Recent policy changes by the BOJ signal the potential for a sea change in pricing and wage dynamics in the country
In the short term, firms will continue to see pushback on price increases, though the process may be easier than it has been historically. Wage costs will also increase across the country, not only for employees covered by the shunto agreement or the minimum wage, but also as a result of workers using these precedents to bargain for higher pay.
In the longer term, sustainable inflation will gradually improve overall pricing conditions, as Japan exits its deflationary spiral. This would also prompt the central bank to raise short-term interest rates, marking a dramatic change to overall domestic investment dynamics and ROI calculations for firms. Moreover, as most other countries will continue to see higher rates of inflation and interest rates, Japan may become a more attractive investment destination as a relatively low-cost developed market with strong infrastructure. These trends will support both reshoring of manufacturing from domestic companies (as seen in the semiconductor industry) and friend-shoring (as companies diversify away from China).
The Bank of Japan’s (BOJ’s) recent decision to loosen its yield curve control policy (YCC) has spurred debate around whether the central bank will raise the country’s negative short-term interest rates. However, the BOJ has repeatedly stated that it will not raise short-term interest rates until inflation is sustainably above the 2% target. The YCC change represents a middle ground between a stimulatory monetary policy and restrictive one by allowing long-term interest rates to rise while keeping short-term rates negative. The move is also an early indication that the central bank is concerned that current levels of inflation may not be transitory. The four main reasons for this are:
- The need for firms to continue passing on price increases: Given heightened customer pushback to price increases, firms refrained from raising prices on goods and services in 2022. However, it has since become obvious that this strategy is not sustainable. Producer prices have risen by 17% since the beginning of 2020, while consumer prices have grown by less than 5% in this period. As this is eroding firms’ profitability, they have been raising prices gradually. This is represented in the fact that core inflation is rising as fast as headline inflation, at 3.3% in June, which signals that current levels of inflation will persist.
- Growing wages: Higher inflation over the past year has led to both unions and policymakers calling for higher wages. This year’s annual shunto saw major manufacturers agree to wage increases of 3.9%, the largest in over 30 years. Similarly, the minimum wage in Japan has been set to grow by 4.3% in 2023, the highest increase since 1991. Additionally, major Japanese firms, such as Suntory, Fast Retailing, and Nikon, have agreed to even larger wage increases and are shifting away from the lifetime employment model to a compensation system that prioritizes performance and productivity.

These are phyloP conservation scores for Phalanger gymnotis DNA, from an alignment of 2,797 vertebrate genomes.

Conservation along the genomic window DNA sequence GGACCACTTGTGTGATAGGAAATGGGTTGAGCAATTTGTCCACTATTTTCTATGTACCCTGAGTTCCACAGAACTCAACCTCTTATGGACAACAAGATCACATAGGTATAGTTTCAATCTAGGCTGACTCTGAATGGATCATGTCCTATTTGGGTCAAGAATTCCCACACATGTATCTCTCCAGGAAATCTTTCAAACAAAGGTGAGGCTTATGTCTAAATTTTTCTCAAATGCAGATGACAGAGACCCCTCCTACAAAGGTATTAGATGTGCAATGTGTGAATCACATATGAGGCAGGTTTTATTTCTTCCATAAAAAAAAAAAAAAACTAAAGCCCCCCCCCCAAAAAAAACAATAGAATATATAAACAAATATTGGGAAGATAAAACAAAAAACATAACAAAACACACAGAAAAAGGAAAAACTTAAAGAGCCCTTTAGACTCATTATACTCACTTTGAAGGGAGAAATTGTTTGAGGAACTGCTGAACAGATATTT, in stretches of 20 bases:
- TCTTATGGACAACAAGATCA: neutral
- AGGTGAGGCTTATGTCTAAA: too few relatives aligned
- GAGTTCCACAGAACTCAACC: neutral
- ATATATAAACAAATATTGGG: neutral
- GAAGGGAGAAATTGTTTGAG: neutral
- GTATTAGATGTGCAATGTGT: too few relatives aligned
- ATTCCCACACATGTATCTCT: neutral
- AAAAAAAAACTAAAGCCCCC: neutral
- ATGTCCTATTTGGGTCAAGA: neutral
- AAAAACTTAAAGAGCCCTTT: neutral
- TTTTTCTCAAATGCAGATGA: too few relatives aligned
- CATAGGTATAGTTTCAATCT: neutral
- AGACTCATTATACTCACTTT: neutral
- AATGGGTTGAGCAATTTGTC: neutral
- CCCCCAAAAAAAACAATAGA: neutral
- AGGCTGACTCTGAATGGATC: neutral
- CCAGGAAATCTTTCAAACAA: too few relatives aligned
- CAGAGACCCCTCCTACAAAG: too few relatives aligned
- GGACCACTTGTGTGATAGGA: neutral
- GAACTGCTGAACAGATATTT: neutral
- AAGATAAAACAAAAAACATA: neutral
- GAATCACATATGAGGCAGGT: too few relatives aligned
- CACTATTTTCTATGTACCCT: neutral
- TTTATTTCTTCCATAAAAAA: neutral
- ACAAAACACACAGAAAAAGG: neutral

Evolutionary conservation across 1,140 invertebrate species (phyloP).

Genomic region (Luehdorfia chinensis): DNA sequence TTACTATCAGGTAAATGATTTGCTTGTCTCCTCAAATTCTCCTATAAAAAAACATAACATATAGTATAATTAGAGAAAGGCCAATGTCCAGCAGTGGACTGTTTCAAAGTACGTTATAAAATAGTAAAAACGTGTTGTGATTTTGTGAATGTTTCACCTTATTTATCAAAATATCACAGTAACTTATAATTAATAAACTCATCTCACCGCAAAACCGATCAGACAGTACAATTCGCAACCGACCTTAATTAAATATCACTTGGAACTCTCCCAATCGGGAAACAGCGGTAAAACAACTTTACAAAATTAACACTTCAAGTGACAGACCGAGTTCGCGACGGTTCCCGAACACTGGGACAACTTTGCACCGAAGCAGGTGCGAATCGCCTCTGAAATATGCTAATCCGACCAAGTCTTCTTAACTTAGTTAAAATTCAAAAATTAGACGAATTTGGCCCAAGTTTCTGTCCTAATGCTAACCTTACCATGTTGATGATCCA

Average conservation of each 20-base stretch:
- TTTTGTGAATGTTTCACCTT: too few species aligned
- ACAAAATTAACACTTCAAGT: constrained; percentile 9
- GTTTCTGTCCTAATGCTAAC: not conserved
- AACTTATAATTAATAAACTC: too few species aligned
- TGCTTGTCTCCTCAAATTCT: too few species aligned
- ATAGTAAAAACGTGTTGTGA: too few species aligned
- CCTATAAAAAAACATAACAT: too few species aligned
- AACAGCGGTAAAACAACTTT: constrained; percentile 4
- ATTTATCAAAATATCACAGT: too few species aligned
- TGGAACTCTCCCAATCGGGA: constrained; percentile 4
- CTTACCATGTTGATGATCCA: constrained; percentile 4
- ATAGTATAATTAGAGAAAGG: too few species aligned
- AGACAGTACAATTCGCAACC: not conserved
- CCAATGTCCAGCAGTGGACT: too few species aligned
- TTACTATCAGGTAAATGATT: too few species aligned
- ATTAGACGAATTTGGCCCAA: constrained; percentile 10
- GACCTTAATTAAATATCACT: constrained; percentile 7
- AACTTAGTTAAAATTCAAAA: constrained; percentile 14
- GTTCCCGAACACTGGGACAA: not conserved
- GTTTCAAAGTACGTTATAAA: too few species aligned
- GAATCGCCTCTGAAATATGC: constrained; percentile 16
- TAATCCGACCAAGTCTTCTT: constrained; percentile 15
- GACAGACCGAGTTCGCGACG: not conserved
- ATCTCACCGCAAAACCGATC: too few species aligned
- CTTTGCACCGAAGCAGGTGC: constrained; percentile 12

- Policy push from Tokyo: Labor unions’ and firms’ efforts to raise wages are also being supported by the Kishida administration, which has made wage growth one of its key economic priorities. The government hopes that a sustained increase in household wages will spur domestic consumption, supporting both economic growth and healthy levels of inflation in the economy. To that extent, Tokyo is offering various incentives such as tax benefits for firms that raise employee wages and is also increasing salaries of public sector workers.
- FX weakness: The yen’s historic weakness will also put upward pressure on domestic prices. As Japan relies heavily on imported inputs across various sectors of the economy, the higher cost of imports will translate into domestic inflation as well. Since the yen is expected to remain weak—relative to historic standards—over the medium term, this will continue to drive domestic inflation.
While Japan’s shift away from a deflationary spiral may be welcome news to multinationals, it is important to stress that these are early signs of a trend and by no means a clear indication of an environment of healthy inflation. Despite some of the trends highlighted above, Japan has not seen sustained inflation in decades and there will be inertia in the economy to move away from this. Nonetheless, conditions right now are more conducive to sustained price growth than they have been in the past decades. The evolution of inflation dynamics over the next 12 months will be crucial in determining whether sustained price growth will come to pass or if the current wave of inflation is transitory.
A virtuous cycle of sustainable inflation along with healthy wage growth would create stronger demand conditions, especially for B2C companies. The gradual move away from Japan’s deflationary mindset would also improve pricing challenges for B2B firms serving domestic-oriented companies. Finally, even if Japan does pull out of its deflationary spiral, overall levels of inflation and interest rates will remain well below rates seen in other markets. As a result, other markets with stronger inflation dynamics could surpass Japan in terms of the operation, production, and wage costs in the longer term. These trends, when combined with more favorable pricing and growth conditions as well as Japan’s status as a manufacturing hub with a stable policy environment, could lead to the market becoming more attractive as an investment and manufacturing destination in the long term.
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